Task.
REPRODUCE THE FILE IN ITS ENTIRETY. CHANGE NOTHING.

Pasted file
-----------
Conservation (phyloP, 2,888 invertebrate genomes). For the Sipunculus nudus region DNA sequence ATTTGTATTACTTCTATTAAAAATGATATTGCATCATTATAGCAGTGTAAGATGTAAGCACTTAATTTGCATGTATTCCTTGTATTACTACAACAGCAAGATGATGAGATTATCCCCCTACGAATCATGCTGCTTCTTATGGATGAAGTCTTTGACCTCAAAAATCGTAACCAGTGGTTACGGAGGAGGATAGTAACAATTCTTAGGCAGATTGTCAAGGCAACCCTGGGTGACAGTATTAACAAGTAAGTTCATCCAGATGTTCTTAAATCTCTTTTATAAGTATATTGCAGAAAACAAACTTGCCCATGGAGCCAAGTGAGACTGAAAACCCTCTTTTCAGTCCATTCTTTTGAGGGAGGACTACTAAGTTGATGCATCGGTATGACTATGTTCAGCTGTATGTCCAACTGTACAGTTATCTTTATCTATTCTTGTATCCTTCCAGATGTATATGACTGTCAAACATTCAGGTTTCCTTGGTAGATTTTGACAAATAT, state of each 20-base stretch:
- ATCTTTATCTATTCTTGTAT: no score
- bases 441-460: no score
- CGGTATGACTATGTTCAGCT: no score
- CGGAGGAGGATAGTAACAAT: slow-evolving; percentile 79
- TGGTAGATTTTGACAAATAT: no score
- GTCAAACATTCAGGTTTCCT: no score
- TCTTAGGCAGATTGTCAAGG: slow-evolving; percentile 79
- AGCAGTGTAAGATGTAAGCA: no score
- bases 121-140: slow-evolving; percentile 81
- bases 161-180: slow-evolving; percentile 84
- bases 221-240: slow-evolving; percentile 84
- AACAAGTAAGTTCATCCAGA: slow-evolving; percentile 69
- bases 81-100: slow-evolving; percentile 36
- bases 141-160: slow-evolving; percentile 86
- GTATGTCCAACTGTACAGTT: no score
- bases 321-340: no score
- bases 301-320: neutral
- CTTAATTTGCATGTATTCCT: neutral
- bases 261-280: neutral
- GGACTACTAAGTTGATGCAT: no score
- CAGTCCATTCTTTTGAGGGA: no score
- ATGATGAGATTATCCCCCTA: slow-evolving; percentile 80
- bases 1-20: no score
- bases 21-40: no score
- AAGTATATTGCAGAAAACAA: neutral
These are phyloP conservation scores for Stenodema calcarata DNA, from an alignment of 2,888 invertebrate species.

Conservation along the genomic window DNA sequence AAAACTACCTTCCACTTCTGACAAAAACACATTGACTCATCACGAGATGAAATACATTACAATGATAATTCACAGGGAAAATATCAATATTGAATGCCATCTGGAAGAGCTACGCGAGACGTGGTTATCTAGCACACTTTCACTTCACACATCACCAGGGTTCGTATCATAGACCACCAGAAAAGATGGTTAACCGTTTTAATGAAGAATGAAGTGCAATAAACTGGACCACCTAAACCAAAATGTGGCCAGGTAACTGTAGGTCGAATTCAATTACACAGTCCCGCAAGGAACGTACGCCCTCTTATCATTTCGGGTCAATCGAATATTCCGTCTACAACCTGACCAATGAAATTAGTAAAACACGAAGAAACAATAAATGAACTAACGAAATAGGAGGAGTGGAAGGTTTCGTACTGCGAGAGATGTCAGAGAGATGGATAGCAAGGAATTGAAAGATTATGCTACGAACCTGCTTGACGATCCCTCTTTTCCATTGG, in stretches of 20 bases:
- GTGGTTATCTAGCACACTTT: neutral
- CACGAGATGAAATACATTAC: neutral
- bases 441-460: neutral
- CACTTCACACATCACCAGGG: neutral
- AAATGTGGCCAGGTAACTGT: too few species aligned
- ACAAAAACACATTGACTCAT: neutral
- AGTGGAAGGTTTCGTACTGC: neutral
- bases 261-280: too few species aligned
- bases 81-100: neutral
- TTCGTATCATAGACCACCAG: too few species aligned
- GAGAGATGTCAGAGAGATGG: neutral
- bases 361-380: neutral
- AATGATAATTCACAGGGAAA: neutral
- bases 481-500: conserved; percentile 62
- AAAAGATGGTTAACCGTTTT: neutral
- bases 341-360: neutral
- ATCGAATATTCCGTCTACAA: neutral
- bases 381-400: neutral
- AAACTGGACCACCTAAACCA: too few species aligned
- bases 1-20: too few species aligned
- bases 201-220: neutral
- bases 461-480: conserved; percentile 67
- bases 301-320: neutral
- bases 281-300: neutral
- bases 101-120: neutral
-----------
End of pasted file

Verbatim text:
Conservation (phyloP, 2,888 invertebrate genomes). For the Sipunculus nudus region DNA sequence ATTTGTATTACTTCTATTAAAAATGATATTGCATCATTATAGCAGTGTAAGATGTAAGCACTTAATTTGCATGTATTCCTTGTATTACTACAACAGCAAGATGATGAGATTATCCCCCTACGAATCATGCTGCTTCTTATGGATGAAGTCTTTGACCTCAAAAATCGTAACCAGTGGTTACGGAGGAGGATAGTAACAATTCTTAGGCAGATTGTCAAGGCAACCCTGGGTGACAGTATTAACAAGTAAGTTCATCCAGATGTTCTTAAATCTCTTTTATAAGTATATTGCAGAAAACAAACTTGCCCATGGAGCCAAGTGAGACTGAAAACCCTCTTTTCAGTCCATTCTTTTGAGGGAGGACTACTAAGTTGATGCATCGGTATGACTATGTTCAGCTGTATGTCCAACTGTACAGTTATCTTTATCTATTCTTGTATCCTTCCAGATGTATATGACTGTCAAACATTCAGGTTTCCTTGGTAGATTTTGACAAATAT, state of each 20-base stretch:
- ATCTTTATCTATTCTTGTAT: no score
- bases 441-460: no score
- CGGTATGACTATGTTCAGCT: no score
- CGGAGGAGGATAGTAACAAT: slow-evolving; percentile 79
- TGGTAGATTTTGACAAATAT: no score
- GTCAAACATTCAGGTTTCCT: no score
- TCTTAGGCAGATTGTCAAGG: slow-evolving; percentile 79
- AGCAGTGTAAGATGTAAGCA: no score
- bases 121-140: slow-evolving; percentile 81
- bases 161-180: slow-evolving; percentile 84
- bases 221-240: slow-evolving; percentile 84
- AACAAGTAAGTTCATCCAGA: slow-evolving; percentile 69
- bases 81-100: slow-evolving; percentile 36
- bases 141-160: slow-evolving; percentile 86
- GTATGTCCAACTGTACAGTT: no score
- bases 321-340: no score
- bases 301-320: neutral
- CTTAATTTGCATGTATTCCT: neutral
- bases 261-280: neutral
- GGACTACTAAGTTGATGCAT: no score
- CAGTCCATTCTTTTGAGGGA: no score
- ATGATGAGATTATCCCCCTA: slow-evolving; percentile 80
- bases 1-20: no score
- bases 21-40: no score
- AAGTATATTGCAGAAAACAA: neutral
These are phyloP conservation scores for Stenodema calcarata DNA, from an alignment of 2,888 invertebrate species.

Conservation along the genomic window DNA sequence AAAACTACCTTCCACTTCTGACAAAAACACATTGACTCATCACGAGATGAAATACATTACAATGATAATTCACAGGGAAAATATCAATATTGAATGCCATCTGGAAGAGCTACGCGAGACGTGGTTATCTAGCACACTTTCACTTCACACATCACCAGGGTTCGTATCATAGACCACCAGAAAAGATGGTTAACCGTTTTAATGAAGAATGAAGTGCAATAAACTGGACCACCTAAACCAAAATGTGGCCAGGTAACTGTAGGTCGAATTCAATTACACAGTCCCGCAAGGAACGTACGCCCTCTTATCATTTCGGGTCAATCGAATATTCCGTCTACAACCTGACCAATGAAATTAGTAAAACACGAAGAAACAATAAATGAACTAACGAAATAGGAGGAGTGGAAGGTTTCGTACTGCGAGAGATGTCAGAGAGATGGATAGCAAGGAATTGAAAGATTATGCTACGAACCTGCTTGACGATCCCTCTTTTCCATTGG, in stretches of 20 bases:
- GTGGTTATCTAGCACACTTT: neutral
- CACGAGATGAAATACATTAC: neutral
- bases 441-460: neutral
- CACTTCACACATCACCAGGG: neutral
- AAATGTGGCCAGGTAACTGT: too few species aligned
- ACAAAAACACATTGACTCAT: neutral
- AGTGGAAGGTTTCGTACTGC: neutral
- bases 261-280: too few species aligned
- bases 81-100: neutral
- TTCGTATCATAGACCACCAG: too few species aligned
- GAGAGATGTCAGAGAGATGG: neutral
- bases 361-380: neutral
- AATGATAATTCACAGGGAAA: neutral
- bases 481-500: conserved; percentile 62
- AAAAGATGGTTAACCGTTTT: neutral
- bases 341-360: neutral
- ATCGAATATTCCGTCTACAA: neutral
- bases 381-400: neutral
- AAACTGGACCACCTAAACCA: too few species aligned
- bases 1-20: too few species aligned
- bases 201-220: neutral
- bases 461-480: conserved; percentile 67
- bases 301-320: neutral
- bases 281-300: neutral
- bases 101-120: neutral